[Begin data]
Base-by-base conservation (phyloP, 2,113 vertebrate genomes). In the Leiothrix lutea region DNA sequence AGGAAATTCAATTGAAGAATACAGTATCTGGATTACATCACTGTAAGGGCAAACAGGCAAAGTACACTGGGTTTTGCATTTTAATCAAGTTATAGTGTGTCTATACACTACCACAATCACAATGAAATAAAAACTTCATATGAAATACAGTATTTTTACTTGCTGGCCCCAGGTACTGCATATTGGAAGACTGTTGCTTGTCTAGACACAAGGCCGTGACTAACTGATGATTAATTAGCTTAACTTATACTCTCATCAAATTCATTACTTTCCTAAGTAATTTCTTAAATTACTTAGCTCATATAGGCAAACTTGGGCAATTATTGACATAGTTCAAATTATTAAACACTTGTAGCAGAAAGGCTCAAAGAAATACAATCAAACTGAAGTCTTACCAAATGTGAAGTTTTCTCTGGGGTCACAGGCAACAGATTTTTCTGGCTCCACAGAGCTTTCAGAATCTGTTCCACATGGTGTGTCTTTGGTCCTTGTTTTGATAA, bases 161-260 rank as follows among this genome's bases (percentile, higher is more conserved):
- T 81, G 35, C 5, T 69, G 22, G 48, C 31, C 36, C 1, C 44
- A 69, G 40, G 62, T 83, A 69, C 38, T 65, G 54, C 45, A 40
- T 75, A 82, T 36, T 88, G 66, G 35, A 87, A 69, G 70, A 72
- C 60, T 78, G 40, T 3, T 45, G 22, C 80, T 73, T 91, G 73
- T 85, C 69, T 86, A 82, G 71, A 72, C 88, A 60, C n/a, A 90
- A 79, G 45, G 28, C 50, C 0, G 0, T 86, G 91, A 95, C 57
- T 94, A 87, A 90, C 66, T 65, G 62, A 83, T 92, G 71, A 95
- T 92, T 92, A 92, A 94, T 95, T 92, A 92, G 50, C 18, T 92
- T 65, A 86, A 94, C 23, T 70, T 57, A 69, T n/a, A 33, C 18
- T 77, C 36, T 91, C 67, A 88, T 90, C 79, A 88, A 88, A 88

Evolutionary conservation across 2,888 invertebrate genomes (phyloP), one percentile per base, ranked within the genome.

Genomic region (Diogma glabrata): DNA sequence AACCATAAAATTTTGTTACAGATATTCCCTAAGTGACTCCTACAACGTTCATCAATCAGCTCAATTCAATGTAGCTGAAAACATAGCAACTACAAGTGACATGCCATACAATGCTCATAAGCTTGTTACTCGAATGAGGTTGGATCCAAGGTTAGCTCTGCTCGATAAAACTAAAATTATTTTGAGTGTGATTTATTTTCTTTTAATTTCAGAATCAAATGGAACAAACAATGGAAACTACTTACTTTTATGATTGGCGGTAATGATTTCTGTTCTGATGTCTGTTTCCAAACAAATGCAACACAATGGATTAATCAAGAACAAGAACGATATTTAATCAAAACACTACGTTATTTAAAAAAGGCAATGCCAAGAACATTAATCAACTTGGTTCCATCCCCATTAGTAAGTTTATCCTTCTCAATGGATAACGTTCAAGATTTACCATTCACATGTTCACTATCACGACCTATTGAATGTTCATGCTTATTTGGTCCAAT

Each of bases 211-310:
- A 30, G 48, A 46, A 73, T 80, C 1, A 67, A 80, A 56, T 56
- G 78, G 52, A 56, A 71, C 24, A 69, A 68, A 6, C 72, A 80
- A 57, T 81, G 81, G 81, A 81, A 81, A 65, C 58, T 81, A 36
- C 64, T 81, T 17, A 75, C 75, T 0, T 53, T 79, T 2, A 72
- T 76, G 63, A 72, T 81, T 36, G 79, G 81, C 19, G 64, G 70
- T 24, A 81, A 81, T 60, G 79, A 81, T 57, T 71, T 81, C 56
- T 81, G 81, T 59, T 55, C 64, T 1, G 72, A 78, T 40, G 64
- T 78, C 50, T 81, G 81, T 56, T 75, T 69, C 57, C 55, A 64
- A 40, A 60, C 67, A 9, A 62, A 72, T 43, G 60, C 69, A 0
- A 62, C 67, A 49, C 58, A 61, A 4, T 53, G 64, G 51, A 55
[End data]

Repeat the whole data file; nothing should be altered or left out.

Base-by-base conservation (phyloP, 2,113 vertebrate genomes). In the Leiothrix lutea region DNA sequence AGGAAATTCAATTGAAGAATACAGTATCTGGATTACATCACTGTAAGGGCAAACAGGCAAAGTACACTGGGTTTTGCATTTTAATCAAGTTATAGTGTGTCTATACACTACCACAATCACAATGAAATAAAAACTTCATATGAAATACAGTATTTTTACTTGCTGGCCCCAGGTACTGCATATTGGAAGACTGTTGCTTGTCTAGACACAAGGCCGTGACTAACTGATGATTAATTAGCTTAACTTATACTCTCATCAAATTCATTACTTTCCTAAGTAATTTCTTAAATTACTTAGCTCATATAGGCAAACTTGGGCAATTATTGACATAGTTCAAATTATTAAACACTTGTAGCAGAAAGGCTCAAAGAAATACAATCAAACTGAAGTCTTACCAAATGTGAAGTTTTCTCTGGGGTCACAGGCAACAGATTTTTCTGGCTCCACAGAGCTTTCAGAATCTGTTCCACATGGTGTGTCTTTGGTCCTTGTTTTGATAA, bases 161-260 rank as follows among this genome's bases (percentile, higher is more conserved):
- T 81, G 35, C 5, T 69, G 22, G 48, C 31, C 36, C 1, C 44
- A 69, G 40, G 62, T 83, A 69, C 38, T 65, G 54, C 45, A 40
- T 75, A 82, T 36, T 88, G 66, G 35, A 87, A 69, G 70, A 72
- C 60, T 78, G 40, T 3, T 45, G 22, C 80, T 73, T 91, G 73
- T 85, C 69, T 86, A 82, G 71, A 72, C 88, A 60, C n/a, A 90
- A 79, G 45, G 28, C 50, C 0, G 0, T 86, G 91, A 95, C 57
- T 94, A 87, A 90, C 66, T 65, G 62, A 83, T 92, G 71, A 95
- T 92, T 92, A 92, A 94, T 95, T 92, A 92, G 50, C 18, T 92
- T 65, A 86, A 94, C 23, T 70, T 57, A 69, T n/a, A 33, C 18
- T 77, C 36, T 91, C 67, A 88, T 90, C 79, A 88, A 88, A 88

Evolutionary conservation across 2,888 invertebrate genomes (phyloP), one percentile per base, ranked within the genome.

Genomic region (Diogma glabrata): DNA sequence AACCATAAAATTTTGTTACAGATATTCCCTAAGTGACTCCTACAACGTTCATCAATCAGCTCAATTCAATGTAGCTGAAAACATAGCAACTACAAGTGACATGCCATACAATGCTCATAAGCTTGTTACTCGAATGAGGTTGGATCCAAGGTTAGCTCTGCTCGATAAAACTAAAATTATTTTGAGTGTGATTTATTTTCTTTTAATTTCAGAATCAAATGGAACAAACAATGGAAACTACTTACTTTTATGATTGGCGGTAATGATTTCTGTTCTGATGTCTGTTTCCAAACAAATGCAACACAATGGATTAATCAAGAACAAGAACGATATTTAATCAAAACACTACGTTATTTAAAAAAGGCAATGCCAAGAACATTAATCAACTTGGTTCCATCCCCATTAGTAAGTTTATCCTTCTCAATGGATAACGTTCAAGATTTACCATTCACATGTTCACTATCACGACCTATTGAATGTTCATGCTTATTTGGTCCAAT

Each of bases 211-310:
- A 30, G 48, A 46, A 73, T 80, C 1, A 67, A 80, A 56, T 56
- G 78, G 52, A 56, A 71, C 24, A 69, A 68, A 6, C 72, A 80
- A 57, T 81, G 81, G 81, A 81, A 81, A 65, C 58, T 81, A 36
- C 64, T 81, T 17, A 75, C 75, T 0, T 53, T 79, T 2, A 72
- T 76, G 63, A 72, T 81, T 36, G 79, G 81, C 19, G 64, G 70
- T 24, A 81, A 81, T 60, G 79, A 81, T 57, T 71, T 81, C 56
- T 81, G 81, T 59, T 55, C 64, T 1, G 72, A 78, T 40, G 64
- T 78, C 50, T 81, G 81, T 56, T 75, T 69, C 57, C 55, A 64
- A 40, A 60, C 67, A 9, A 62, A 72, T 43, G 60, C 69, A 0
- A 62, C 67, A 49, C 58, A 61, A 4, T 53, G 64, G 51, A 55